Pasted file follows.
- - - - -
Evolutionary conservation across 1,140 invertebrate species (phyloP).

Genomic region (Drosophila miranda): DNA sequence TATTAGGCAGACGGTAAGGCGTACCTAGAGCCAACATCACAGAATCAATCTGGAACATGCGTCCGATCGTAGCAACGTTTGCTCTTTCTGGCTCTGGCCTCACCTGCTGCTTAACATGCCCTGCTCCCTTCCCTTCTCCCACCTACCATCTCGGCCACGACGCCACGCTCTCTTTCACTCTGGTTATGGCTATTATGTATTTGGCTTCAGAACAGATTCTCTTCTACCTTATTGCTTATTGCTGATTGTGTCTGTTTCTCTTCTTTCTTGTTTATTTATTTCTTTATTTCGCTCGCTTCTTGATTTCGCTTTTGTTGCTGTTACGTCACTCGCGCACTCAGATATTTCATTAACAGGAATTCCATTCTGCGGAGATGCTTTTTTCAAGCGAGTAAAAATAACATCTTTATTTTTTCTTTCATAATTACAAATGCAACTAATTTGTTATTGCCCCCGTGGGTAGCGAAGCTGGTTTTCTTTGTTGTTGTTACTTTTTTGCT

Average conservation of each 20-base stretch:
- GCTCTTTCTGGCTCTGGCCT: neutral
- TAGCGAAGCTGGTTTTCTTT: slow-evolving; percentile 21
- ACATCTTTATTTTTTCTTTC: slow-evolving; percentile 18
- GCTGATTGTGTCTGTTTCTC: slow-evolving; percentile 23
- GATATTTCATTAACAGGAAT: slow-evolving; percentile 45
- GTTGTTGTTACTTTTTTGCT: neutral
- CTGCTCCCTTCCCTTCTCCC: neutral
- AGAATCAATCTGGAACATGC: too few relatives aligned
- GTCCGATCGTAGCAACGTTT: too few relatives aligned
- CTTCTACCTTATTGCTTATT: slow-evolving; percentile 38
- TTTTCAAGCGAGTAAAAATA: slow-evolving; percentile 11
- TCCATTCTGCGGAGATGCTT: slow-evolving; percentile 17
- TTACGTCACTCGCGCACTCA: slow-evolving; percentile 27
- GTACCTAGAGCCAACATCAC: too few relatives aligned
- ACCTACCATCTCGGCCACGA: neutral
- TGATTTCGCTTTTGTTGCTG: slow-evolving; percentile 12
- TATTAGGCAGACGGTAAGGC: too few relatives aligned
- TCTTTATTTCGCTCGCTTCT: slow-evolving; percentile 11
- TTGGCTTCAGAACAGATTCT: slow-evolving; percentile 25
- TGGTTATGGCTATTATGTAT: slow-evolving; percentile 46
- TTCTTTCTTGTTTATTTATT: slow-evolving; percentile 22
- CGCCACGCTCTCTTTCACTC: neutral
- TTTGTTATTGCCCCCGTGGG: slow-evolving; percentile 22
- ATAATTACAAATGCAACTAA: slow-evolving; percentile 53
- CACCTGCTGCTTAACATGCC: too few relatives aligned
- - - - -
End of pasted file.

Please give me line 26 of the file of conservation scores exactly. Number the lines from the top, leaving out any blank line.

- TTTGTTATTGCCCCCGTGGG: slow-evolving; percentile 22